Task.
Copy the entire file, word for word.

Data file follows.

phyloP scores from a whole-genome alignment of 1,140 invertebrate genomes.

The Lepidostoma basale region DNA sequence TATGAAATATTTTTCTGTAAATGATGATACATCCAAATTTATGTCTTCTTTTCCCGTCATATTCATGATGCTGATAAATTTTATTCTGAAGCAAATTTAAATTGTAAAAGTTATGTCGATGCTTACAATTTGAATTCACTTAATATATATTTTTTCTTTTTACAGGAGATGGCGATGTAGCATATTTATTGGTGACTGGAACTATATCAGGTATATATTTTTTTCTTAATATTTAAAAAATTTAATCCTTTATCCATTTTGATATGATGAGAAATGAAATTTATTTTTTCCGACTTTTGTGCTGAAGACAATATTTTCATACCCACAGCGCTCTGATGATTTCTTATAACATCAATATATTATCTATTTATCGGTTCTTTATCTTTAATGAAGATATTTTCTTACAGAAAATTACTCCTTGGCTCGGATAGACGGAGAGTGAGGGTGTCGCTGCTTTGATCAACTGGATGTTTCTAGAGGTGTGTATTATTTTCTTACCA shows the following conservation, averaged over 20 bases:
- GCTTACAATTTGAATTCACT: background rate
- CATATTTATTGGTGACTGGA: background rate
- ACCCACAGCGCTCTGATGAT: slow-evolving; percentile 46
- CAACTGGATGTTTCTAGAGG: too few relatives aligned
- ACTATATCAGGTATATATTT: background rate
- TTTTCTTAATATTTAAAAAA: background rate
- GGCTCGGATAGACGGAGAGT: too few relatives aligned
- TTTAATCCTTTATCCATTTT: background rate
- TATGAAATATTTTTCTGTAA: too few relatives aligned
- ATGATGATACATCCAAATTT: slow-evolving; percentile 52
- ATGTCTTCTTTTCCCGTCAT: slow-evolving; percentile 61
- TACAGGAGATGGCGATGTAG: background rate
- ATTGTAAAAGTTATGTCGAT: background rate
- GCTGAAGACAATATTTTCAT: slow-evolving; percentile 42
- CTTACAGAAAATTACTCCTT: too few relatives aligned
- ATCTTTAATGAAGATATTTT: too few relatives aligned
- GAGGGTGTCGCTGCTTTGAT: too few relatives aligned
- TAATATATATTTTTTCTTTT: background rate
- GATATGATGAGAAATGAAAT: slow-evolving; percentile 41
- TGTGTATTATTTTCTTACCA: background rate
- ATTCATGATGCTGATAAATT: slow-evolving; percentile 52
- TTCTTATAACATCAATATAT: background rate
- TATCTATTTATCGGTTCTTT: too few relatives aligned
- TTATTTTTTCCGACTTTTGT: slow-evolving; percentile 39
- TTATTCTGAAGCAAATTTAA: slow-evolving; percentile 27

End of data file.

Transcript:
phyloP scores from a whole-genome alignment of 1,140 invertebrate genomes.

The Lepidostoma basale region DNA sequence TATGAAATATTTTTCTGTAAATGATGATACATCCAAATTTATGTCTTCTTTTCCCGTCATATTCATGATGCTGATAAATTTTATTCTGAAGCAAATTTAAATTGTAAAAGTTATGTCGATGCTTACAATTTGAATTCACTTAATATATATTTTTTCTTTTTACAGGAGATGGCGATGTAGCATATTTATTGGTGACTGGAACTATATCAGGTATATATTTTTTTCTTAATATTTAAAAAATTTAATCCTTTATCCATTTTGATATGATGAGAAATGAAATTTATTTTTTCCGACTTTTGTGCTGAAGACAATATTTTCATACCCACAGCGCTCTGATGATTTCTTATAACATCAATATATTATCTATTTATCGGTTCTTTATCTTTAATGAAGATATTTTCTTACAGAAAATTACTCCTTGGCTCGGATAGACGGAGAGTGAGGGTGTCGCTGCTTTGATCAACTGGATGTTTCTAGAGGTGTGTATTATTTTCTTACCA shows the following conservation, averaged over 20 bases:
- GCTTACAATTTGAATTCACT: background rate
- CATATTTATTGGTGACTGGA: background rate
- ACCCACAGCGCTCTGATGAT: slow-evolving; percentile 46
- CAACTGGATGTTTCTAGAGG: too few relatives aligned
- ACTATATCAGGTATATATTT: background rate
- TTTTCTTAATATTTAAAAAA: background rate
- GGCTCGGATAGACGGAGAGT: too few relatives aligned
- TTTAATCCTTTATCCATTTT: background rate
- TATGAAATATTTTTCTGTAA: too few relatives aligned
- ATGATGATACATCCAAATTT: slow-evolving; percentile 52
- ATGTCTTCTTTTCCCGTCAT: slow-evolving; percentile 61
- TACAGGAGATGGCGATGTAG: background rate
- ATTGTAAAAGTTATGTCGAT: background rate
- GCTGAAGACAATATTTTCAT: slow-evolving; percentile 42
- CTTACAGAAAATTACTCCTT: too few relatives aligned
- ATCTTTAATGAAGATATTTT: too few relatives aligned
- GAGGGTGTCGCTGCTTTGAT: too few relatives aligned
- TAATATATATTTTTTCTTTT: background rate
- GATATGATGAGAAATGAAAT: slow-evolving; percentile 41
- TGTGTATTATTTTCTTACCA: background rate
- ATTCATGATGCTGATAAATT: slow-evolving; percentile 52
- TTCTTATAACATCAATATAT: background rate
- TATCTATTTATCGGTTCTTT: too few relatives aligned
- TTATTTTTTCCGACTTTTGT: slow-evolving; percentile 39
- TTATTCTGAAGCAAATTTAA: slow-evolving; percentile 27